The software's analysis tools simplify measurements by relying on users to position cursor marks and trigger points on displayed data. The TLA Application Software 5.0 runs with Windows XP Professional and Windows 2000. Engineers can update older instruments, such as the TLA715, TLA721, and the TLA5000 series, to use the new software.

Plugged In: Engineers can add TLA-family modules to the TLA7012 logic analyzer and access as many as 262 logic signals. A large display makes it easy to view data, analysis results, trigger settings, and other information.


Managing Wafer Fabrication

The semiconductor industry uses wafer fabrication technology that produces highly sophisticated electronic logic and control devices known as integrated circuits (IC). This process involves silicon, the basic element in sand, provided in thin disks or wafers, and modifies if through a process that involves a vacuum, heat, and the implantation of atoms by chemical and gaseous means creating sub-micron circuits of miraculous structure. Once the process is complete, you'll have a wafer of pure silicone with millions of devices in its makeup. The devices are identical so the next step is to dice the disks into thousands of IC devices. It is packaged with electrical connections and rigorously tested. The "front end" is the technology used during the creation of the disk and the remaining portion is the "back end."

Wafer fabrication equipment includes furnaces that heat the silicone into a crystal that is drawn into a log-like structure. This structure is then cut into disks. The next step involves lithography and chemical or gas deposition, which creates the electronic architecture that will become the finished wafer.

Shock Absorber

In wafer fabrication, shock absorbers provide controlled, predictable deceleration. These products work by converting kinetic energy to thermal energy. More specifically, motion applied to the piston of a hydraulic shock absorber pressurizes the fluid and forces it to flow through restricting orifices, causing the fluid to heat rapidly. The thermal energy is then transferred to the cylinder body and harmlessly dissipated to the atmosphere. This process allows for safe deceleration of moving loads in a relatively short distance at the end of the machine cycle.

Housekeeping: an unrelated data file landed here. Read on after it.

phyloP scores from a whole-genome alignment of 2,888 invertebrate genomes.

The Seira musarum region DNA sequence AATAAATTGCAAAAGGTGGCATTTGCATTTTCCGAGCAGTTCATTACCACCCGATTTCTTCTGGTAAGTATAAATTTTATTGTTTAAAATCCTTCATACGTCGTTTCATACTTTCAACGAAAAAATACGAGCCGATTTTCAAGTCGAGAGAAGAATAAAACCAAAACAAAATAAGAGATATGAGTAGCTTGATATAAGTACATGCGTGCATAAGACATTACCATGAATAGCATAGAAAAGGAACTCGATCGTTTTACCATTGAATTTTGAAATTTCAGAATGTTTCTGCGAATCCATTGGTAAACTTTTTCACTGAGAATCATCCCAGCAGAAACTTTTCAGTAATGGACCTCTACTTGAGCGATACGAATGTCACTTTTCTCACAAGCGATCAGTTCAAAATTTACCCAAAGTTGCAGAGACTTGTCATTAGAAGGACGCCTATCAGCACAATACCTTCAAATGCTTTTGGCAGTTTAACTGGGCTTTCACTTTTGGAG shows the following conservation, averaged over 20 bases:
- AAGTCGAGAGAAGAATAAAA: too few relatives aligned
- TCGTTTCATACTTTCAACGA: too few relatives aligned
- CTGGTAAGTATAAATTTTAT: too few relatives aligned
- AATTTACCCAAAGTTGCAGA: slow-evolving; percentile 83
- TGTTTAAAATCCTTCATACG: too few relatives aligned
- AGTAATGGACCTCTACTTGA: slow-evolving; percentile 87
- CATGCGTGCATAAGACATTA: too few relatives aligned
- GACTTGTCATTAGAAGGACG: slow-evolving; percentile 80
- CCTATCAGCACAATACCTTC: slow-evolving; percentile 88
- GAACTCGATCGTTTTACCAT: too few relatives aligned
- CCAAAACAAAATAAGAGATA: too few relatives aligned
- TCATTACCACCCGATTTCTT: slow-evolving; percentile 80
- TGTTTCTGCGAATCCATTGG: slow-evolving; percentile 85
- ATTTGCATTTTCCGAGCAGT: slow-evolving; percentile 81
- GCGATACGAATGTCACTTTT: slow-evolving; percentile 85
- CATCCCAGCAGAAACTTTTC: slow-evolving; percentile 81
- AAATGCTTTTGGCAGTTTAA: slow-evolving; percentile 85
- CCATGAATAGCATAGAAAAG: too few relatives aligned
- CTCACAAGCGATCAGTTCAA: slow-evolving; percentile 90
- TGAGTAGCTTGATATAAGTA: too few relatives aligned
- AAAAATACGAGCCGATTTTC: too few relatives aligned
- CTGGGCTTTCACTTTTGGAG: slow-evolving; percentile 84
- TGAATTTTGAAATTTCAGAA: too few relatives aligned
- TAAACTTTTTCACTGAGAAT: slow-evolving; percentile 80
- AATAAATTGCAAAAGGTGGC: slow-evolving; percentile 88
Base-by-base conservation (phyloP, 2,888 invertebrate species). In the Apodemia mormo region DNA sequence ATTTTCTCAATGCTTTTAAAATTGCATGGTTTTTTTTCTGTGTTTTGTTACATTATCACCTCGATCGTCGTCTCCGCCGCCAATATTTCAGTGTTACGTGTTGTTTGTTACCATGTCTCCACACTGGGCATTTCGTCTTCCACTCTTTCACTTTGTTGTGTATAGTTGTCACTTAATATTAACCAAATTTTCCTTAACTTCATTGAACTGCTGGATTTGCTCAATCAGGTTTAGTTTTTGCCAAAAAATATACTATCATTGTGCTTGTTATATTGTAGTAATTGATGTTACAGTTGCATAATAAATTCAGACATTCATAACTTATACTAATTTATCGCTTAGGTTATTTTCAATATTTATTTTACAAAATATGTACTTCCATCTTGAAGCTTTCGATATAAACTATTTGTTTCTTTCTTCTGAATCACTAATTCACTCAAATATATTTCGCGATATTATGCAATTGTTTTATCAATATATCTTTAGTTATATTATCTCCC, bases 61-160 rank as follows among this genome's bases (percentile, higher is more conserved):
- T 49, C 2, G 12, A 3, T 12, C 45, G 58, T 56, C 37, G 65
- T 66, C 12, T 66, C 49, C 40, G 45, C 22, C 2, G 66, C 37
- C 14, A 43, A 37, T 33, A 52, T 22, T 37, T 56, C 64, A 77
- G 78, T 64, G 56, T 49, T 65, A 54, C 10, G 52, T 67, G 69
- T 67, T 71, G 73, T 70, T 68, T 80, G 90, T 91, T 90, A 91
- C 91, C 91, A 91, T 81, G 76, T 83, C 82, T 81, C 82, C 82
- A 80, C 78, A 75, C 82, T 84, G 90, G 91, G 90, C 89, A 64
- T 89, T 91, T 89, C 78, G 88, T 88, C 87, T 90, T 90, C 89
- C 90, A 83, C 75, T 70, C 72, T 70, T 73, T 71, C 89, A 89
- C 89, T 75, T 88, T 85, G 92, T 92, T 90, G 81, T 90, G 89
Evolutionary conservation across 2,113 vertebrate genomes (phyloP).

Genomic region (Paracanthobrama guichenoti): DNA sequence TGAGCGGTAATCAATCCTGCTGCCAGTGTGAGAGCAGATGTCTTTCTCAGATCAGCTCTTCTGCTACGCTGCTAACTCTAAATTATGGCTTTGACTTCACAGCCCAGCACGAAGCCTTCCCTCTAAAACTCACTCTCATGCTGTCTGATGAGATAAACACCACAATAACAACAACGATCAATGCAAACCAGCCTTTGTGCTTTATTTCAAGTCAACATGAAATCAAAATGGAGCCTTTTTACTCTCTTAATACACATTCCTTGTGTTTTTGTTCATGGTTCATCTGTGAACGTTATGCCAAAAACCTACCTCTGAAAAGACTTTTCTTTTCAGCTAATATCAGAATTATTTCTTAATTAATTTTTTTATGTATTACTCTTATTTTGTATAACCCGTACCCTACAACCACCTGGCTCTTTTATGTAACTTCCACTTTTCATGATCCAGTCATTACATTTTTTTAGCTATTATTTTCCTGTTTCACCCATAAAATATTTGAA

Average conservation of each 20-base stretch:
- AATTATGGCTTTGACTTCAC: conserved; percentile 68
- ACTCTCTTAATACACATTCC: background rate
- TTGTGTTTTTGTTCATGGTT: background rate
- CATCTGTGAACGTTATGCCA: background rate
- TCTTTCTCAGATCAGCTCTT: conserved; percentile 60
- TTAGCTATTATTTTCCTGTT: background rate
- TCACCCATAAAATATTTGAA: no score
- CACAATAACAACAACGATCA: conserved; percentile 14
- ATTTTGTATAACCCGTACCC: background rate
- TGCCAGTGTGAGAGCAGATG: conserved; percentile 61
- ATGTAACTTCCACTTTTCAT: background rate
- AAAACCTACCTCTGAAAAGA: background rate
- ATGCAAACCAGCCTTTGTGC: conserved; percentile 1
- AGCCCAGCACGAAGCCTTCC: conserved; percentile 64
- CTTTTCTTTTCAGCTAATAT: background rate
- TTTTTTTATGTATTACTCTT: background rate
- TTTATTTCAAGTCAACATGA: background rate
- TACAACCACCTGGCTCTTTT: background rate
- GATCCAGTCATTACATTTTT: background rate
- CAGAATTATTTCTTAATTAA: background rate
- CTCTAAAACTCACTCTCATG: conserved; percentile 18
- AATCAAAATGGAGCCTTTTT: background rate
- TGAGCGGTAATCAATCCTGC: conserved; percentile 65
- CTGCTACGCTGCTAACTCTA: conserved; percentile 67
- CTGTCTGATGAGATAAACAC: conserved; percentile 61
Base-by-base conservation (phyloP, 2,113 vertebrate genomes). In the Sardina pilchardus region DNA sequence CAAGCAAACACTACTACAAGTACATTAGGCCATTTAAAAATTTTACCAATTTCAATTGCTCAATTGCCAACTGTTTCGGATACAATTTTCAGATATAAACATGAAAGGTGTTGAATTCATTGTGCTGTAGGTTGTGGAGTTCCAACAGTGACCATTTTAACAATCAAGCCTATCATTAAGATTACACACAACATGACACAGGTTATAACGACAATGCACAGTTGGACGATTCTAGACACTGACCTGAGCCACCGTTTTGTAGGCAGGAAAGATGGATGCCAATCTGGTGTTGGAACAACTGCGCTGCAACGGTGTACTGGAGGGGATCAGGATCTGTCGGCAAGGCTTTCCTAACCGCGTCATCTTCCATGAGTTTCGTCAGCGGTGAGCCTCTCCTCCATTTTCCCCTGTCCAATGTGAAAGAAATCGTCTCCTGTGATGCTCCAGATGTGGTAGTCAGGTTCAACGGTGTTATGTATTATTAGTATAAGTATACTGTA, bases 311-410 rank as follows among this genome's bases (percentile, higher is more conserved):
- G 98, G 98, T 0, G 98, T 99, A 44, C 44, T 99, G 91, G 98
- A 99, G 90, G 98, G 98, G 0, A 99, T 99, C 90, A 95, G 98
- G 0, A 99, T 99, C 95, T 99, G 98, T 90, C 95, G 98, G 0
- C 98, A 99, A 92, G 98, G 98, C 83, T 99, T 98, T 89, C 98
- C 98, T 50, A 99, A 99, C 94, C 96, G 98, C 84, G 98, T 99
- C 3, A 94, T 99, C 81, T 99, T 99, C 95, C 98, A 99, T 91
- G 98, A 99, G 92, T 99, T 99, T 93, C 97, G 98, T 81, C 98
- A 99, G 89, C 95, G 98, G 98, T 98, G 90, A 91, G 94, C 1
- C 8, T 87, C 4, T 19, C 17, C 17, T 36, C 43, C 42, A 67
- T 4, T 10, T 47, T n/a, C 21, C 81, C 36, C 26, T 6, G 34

Shock absorbers come in adjustable and non-adjustable varieties. The hydraulic devices generally use Krytox as the fluid in many semiconductor applications. These semiconductor units are usually miniature and not adjustable. The two most common types of dampening are dashpot and the progressive type of deceleration. Dashpot or constant orifice area dampening provide the largest shock force at the beginning of the stroke and provide high-energy absorption in a small economical design. Progressive dampening provides deceleration with a gradually increasing shock load. The initial minimal resistance at impact protects delicate loads and machinery from damage. Progressive dampening shock absorbers also have built in self-compensation for a wide range of weights and velocities. This type of dampening provides smooth decelerations in applications where energy conditions are unknown.

Often when the dampening profile is not known on a new design, adjustable units rather than non-adjustable are used to determine the best profile. The principle reasons for using non-adjustable units is that they are tamper-resistant and less costly.

Many applications are simple X and Y types of motion that use pneumatic cylinders or slides to create the back and forth or up and down motion. Most slide manufacturers offer shock absorbers as an option. Pneumatic cylinders use internal cushions, which are not very precise in providing smooth stops. For precision stops on cylinder applications, the shocks are mounted in the device in motion and used to provide a soft stop.

Pneumatic Rotary Actuator

Pneumatic rotary actuators are also used to provide up to 360 degrees of motion. These devices also use shocks to provide smooth stops and, in some cases, adjust the stroke of a unit.

Servo- and stepper-driven stages will use shocks as an emergency stops. Usually these motor-driven units cycle back and forth as dictated by the motion profile and going into a hard stop is not good practice. If a travel overrun does occur, then a shock absorber can supply a smooth deceleration and provide a soft stop. Shock absorbers designed for this type of emergency stop are either one-shot shocks or designed for very limited cycle life.

Front end processes—where the disks are created—employ shock absorbers to smooth the point-to-point transfer of wafers. Wafer boats carry them between process stations. Loads at the front end are generally light and velocites there usually low. The same can be said for loaders and unloaders.

Back end processes are generally light loads but they are of high and varying velocities. Dicing saws, packaging equipment, and test equipment are usually servo motor-driven with pneumatics on doors and transfer mechanisms. Shock absorbers continue to be economical, efficient ways of converting kinetic energy created during process to eliminate damage to equipment.